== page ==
Salmon are fascinating creatures with intricate life histories. At FISH we try to cultivate a sense of wonder about salmon. Teachers, we provide you with two avenues of online learning: 1) our Salmon in the Classroom Educator’s Guide (which we strongly encourage you to read and serve as your guide for classroom learning) and 2) this page, which is intended as a quick primer on salmon to get you started. The links that follow on this page provide bite-sized facts and descriptions of the behaviors, appearance and capabilities of our amazing friends.
The Quick Guide to Salmon
Laying and fertilizing eggs Early in spawning, as many as 1200 eggs may be released into the nest, the number decreasing in subsequent nests. As they are released, current eddies in the depression pull most eggs downward into the nest to less turbulent water where sperm has settled and where they become lodged in the […]
Female Building a Redd Each species of salmon shows different preferences in terms of optimum spawning habitat. This ensures that available habitat is used efficiently with a minimum of competition. The redd is the general location selected by a female for laying eggs. Within that site, she may dig several nests and deposit eggs in […]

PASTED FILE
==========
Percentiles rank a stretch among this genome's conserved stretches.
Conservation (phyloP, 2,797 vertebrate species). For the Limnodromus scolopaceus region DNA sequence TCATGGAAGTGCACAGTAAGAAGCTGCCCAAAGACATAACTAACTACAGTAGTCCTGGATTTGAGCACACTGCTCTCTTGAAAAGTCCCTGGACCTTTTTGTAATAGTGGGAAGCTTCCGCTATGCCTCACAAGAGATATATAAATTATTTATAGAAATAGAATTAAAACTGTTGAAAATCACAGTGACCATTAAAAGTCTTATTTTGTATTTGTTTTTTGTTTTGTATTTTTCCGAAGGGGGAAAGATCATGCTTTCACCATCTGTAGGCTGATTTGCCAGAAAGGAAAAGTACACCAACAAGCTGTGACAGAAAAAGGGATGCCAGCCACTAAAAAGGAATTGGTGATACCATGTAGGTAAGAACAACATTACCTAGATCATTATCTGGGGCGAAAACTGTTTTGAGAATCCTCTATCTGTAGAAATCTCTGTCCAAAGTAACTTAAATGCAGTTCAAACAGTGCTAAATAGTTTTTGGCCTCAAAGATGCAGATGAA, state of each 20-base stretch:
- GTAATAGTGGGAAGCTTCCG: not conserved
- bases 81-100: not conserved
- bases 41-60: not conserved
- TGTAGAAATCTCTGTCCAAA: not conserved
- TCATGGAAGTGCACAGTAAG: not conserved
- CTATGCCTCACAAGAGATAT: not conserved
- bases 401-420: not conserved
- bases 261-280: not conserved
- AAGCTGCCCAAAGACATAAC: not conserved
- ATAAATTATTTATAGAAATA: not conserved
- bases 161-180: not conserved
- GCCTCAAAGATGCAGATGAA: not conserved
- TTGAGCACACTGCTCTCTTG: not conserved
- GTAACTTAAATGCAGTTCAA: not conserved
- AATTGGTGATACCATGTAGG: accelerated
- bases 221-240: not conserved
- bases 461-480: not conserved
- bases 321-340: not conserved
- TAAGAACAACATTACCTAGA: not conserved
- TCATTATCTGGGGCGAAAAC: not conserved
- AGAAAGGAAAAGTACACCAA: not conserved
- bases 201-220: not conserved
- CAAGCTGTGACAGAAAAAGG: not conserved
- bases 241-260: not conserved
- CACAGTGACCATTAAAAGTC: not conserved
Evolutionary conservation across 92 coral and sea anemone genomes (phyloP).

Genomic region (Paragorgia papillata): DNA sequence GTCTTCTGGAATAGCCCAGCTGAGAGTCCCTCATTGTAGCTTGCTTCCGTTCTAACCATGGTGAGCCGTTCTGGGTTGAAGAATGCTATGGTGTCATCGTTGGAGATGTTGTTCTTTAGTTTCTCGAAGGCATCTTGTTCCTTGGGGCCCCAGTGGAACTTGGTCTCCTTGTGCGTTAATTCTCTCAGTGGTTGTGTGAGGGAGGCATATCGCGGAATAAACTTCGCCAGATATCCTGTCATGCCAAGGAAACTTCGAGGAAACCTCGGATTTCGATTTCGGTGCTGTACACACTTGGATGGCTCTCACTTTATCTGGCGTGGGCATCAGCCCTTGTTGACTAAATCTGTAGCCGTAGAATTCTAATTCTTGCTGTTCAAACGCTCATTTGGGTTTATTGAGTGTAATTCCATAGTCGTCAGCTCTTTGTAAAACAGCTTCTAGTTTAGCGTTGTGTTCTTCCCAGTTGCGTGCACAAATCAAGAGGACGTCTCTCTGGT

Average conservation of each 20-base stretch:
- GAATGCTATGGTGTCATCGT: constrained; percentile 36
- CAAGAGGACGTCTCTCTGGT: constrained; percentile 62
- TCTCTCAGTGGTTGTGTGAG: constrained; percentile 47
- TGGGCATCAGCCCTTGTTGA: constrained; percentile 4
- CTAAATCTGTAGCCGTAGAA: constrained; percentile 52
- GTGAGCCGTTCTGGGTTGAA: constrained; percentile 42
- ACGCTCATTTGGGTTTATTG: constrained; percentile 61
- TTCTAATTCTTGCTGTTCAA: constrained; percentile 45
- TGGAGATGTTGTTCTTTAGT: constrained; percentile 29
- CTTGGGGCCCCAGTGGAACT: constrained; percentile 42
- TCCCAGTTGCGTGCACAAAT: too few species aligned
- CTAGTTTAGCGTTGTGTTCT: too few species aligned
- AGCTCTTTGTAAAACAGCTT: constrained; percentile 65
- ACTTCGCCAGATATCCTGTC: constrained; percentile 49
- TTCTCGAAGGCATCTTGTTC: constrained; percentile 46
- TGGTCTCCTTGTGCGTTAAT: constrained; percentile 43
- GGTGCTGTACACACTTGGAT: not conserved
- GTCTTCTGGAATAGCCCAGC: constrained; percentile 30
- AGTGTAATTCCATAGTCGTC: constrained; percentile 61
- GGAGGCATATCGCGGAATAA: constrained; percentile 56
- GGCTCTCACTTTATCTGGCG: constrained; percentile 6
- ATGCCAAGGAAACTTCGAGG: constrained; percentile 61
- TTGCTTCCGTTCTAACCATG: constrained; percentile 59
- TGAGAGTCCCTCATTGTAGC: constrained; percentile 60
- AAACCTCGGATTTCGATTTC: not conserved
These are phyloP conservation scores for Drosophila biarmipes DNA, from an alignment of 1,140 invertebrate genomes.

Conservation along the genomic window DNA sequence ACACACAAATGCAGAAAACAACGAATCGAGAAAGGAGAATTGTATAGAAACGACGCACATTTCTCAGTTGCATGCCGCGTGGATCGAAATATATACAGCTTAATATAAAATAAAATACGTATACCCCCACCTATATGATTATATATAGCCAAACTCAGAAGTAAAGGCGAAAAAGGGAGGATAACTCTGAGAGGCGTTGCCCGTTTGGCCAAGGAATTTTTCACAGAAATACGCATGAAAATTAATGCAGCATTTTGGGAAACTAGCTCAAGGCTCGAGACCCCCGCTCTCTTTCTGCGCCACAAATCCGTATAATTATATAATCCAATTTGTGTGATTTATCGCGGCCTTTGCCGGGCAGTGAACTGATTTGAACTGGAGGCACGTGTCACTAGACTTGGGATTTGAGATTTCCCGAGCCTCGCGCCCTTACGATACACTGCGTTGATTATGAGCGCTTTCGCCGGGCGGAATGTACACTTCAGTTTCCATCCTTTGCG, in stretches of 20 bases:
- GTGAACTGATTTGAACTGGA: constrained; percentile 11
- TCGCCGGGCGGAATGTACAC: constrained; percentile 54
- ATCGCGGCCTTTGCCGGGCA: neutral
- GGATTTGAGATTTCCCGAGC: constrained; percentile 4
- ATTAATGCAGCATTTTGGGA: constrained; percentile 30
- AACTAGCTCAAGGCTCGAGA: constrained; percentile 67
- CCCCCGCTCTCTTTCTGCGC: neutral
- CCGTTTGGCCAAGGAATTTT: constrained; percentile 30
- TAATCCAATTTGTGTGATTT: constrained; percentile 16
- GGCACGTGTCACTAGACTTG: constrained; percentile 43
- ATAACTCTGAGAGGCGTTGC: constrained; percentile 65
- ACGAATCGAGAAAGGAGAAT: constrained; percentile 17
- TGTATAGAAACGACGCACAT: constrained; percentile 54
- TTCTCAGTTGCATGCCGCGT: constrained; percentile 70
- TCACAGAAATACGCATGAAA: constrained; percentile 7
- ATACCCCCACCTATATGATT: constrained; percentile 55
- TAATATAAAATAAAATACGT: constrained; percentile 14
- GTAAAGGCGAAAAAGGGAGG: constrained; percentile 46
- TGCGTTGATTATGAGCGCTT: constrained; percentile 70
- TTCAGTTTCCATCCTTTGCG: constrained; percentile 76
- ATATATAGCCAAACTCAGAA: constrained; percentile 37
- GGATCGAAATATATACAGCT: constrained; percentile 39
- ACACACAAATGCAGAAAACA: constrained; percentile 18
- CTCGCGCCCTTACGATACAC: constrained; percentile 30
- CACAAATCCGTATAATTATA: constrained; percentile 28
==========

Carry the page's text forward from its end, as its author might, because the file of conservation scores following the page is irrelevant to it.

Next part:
Spawning Sockeye Salmon Salmon spawning is a remarkable phenomenon to behold. Generally, spawning is broken into three types of behavior: redd selection and nest building, courtship and mating, and nest closure. Although individual species differ in certain behaviors, a generalized pattern occurs with all salmon. Redd selection is the task of the female and is […]
The chinook (or king) is the largest salmon species, averaging 18 to 24 pounds with up to 127 pounds recorded. Chinook have small black spots on the back, dorsal fin, and tail fin. The gums at the base of the teeth are gray. Fall run chinook are robust and deep bodied, while spring chinook are smaller, slimmer, and not as brightly colored when spawning.
Fall chinook spawn soon after arriving at their spawning grounds, usually large rivers. The fry spend 3 to 4 months in fresh water. Spring chinook migrate earlier, but delay spawning until fall, and they spawn in smaller tributaries. Their fry spend a year or more in fresh water. The Sacramento River hosts a unique winter run chinook, which is now listed as endangered.
Chum, also known as “dog” salmon from the large canine teeth of spawning males, are the second largest Pacific salmon, weighing up to 40 pounds. Spawning males develop reddish vertical bars on their flanks; females have a reddish lateral band. Although chum are fast swimmers, they are not good jumpers, and they do not migrate far inland to spawn.
Chum fry migrate to the sea soon after they emerge from the gravel. They spend up to seven years at sea, but four years is typical.
Coho (or silver) salmon are powerfully built, and they can jump falls that most salmon cannot negotiate. They have small black spots on their backs and the upper lobe of the tail fin. The gums at the base of the teeth are white. Although sea run coho have silver sides, spawning males develop bright red sides and greenish backs. Spawning females are paler. The jaws of spawning males often become grotesquely hooked.